MELBOURNE AUSTRALIA - The Australian Open is known as the ‘Happy Slam’ – and also the one where the home crowds are happy to back their Aussie players, no matter who they’re facing.

Week one of Australian Open 2024 has proved no different, with Australian fans flocking in record numbers to the grounds of Melbourne Park to see their compatriots battle some of the biggest tennis stars in the world, including Yonex team members Casper Ruud (NOR) and Ben Shelton (USA) – among others.

How did those battles play out? Let’s find out.

Ruud wins hot game with cool mindset

Perhaps one of the most glorious aspects of tennis is when two players face off who have contrasting styles of play, which sometimes can bring out the best in them both. Three-time major runner-up Ruud vs. Australia’s Max Purcell was one of these match-ups, with Ruud’s incredible speed and gigantic forehand challenged by the all-court guile and serve-and-volley acumen of Purcell.

With the roof on Margaret Court Arena closed due to rainy Melbourne weather outside, the medium-fast courts became lightening quick with lower bounces, allowing Purcell’s attacking style to flourish.

After trading the first four sets with the 11th-seeded Ruud, the final set made its way to a match tiebreak, the two players combining for a shocking 137 winners in 335 points played.

It was experience that prevailed for the 25-year-old Ruud, who avoided the second round banana peel that he slipped on a year ago: “I think maybe just the fact that I got a better start [in the tiebreak] than him helped,” Ruud said after. “I was up 7-2, and it kind of feels like the finish line is close… much closer than for him. It was good to get an early lead.”

A final push from Purcell was too little, too late, with Ruud bouncing off an 8-7 scoreline to win a 15-shot rally on match point, prevailing in nearly four hours, 6-3, 6-7 (5), 6-3, 3-6, 7-6 (10-7).

Shelton returns to the scene of his climb

A year ago, Ben Shelton had only just gotten a passport for the first time in his life, crossing the Pacific Ocean from the U.S. to play abroad. The first stop: Australia – and the year’s first Grand Slam.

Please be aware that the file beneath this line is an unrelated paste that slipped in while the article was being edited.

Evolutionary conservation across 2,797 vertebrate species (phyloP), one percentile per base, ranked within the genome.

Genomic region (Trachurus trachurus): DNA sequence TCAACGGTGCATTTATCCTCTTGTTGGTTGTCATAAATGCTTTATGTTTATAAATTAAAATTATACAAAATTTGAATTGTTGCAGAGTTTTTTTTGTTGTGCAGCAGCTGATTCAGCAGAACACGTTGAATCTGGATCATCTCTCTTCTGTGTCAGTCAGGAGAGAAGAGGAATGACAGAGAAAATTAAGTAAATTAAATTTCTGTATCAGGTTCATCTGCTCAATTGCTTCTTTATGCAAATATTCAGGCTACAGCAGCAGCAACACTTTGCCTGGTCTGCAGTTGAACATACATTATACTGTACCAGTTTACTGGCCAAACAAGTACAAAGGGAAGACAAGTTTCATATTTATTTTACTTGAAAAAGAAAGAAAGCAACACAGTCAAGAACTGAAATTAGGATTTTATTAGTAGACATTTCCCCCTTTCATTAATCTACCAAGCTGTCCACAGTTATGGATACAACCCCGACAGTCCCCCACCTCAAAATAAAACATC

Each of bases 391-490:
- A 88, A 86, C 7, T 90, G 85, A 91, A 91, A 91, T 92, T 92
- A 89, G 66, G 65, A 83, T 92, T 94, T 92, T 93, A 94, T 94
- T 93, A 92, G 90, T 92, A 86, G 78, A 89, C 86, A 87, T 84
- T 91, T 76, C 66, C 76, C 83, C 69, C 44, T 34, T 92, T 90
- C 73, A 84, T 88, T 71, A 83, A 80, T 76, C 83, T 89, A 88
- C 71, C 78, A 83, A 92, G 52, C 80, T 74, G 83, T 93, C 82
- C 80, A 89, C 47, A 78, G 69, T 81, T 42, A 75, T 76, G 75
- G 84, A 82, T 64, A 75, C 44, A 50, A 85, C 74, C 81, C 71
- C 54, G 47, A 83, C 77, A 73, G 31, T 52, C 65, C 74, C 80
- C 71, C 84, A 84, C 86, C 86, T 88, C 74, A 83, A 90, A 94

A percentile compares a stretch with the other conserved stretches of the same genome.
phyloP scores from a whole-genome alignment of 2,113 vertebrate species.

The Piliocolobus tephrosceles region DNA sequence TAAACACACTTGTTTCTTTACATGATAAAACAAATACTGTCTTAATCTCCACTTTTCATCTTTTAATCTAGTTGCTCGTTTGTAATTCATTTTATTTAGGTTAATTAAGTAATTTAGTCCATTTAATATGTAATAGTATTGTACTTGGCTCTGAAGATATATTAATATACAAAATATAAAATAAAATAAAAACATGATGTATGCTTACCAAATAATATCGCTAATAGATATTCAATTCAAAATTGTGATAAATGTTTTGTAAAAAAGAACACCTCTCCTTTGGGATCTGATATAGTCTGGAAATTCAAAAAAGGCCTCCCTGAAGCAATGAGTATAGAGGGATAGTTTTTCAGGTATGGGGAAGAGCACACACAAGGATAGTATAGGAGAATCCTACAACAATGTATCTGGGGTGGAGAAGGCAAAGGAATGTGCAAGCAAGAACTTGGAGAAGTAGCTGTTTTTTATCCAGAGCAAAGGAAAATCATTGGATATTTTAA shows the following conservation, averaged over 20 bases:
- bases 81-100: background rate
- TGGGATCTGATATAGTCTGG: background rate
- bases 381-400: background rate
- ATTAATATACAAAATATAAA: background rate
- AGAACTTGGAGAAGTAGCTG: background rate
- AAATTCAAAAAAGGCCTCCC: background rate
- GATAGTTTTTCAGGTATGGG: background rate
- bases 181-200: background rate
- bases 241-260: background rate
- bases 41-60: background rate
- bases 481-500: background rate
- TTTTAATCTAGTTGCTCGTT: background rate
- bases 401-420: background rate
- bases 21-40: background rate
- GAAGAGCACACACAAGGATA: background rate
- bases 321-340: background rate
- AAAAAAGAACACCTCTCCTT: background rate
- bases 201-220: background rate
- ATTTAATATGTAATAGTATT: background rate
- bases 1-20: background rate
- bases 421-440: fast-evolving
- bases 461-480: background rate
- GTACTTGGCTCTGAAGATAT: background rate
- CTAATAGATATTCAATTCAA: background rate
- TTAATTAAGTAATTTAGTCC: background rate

Shelton, then just 20, made the most of that maiden passport stamp, making a run to the quarter-finals on debut, bowing out to countryman Tommy Paul in the final eight.

A year later, Shelton returns to Melbourne as the 16th seed following his even more stunning run to the US Open semi-finals (where he’d beat Paul and another American, Frances Tiafoe), before winning his first ATP title in Tokyo in October.

Back again in 2024 with more experience (and passport stamps) to draw from, Shelton faced local Christopher O’Connell in round two, a journeyman who had taken on various side jobs, including cleaning boats, to fund his tennis career.

It was Shelton vs. not only O’Connell but also that aforementioned Australian crowd in a match that would go four sets. The experience for the American paid off, continuing his own Melbourne magic.

“That ‘Aussie Aussie Aussie, Oi Oi Oi!’ chant… I hear it when I sleep at night from last year to this year,” a smiling Shelton said on court after.

But with a Grand Slam quarter- and semi-final already on his CV, what comes next for him? He certainly has big goals…

Teenager Noskova proves she’s one to watch

After she made the Adelaide final last year, Linda Noskova (CZE) crashed out in the first round of AO qualifying, mentally cooked from all the tennis she had played. But back this year, the 19-year-old has experience on her side – like Shelton – upsetting seeded countrywoman Marie Bouzkova in the first round and then backing that up with a one-hour, 53-minute triumph against wild card McCartney Kessler (USA), 6-3, 1-6, 6-4.

The next test for Linda? She will challenge world No. 1 Iga Swiatek (POL), the four-time major champ, for a spot in the fourth round.

Caser Ruud (NOR)  | EZONE 100 [LINK] / POLYTOUR SPIN [LINK] / POLYTOUR PRO 130 [LINK] / ECLIPSION [LINK] / Melbourne Collection [LINK]


Linda Noskova (CZE) | EZONE 98 [LINK] / POLYTOUR STRIKE 125 [LINK] / ECLIPSION [LINK] / Melbourne Collection [LINK]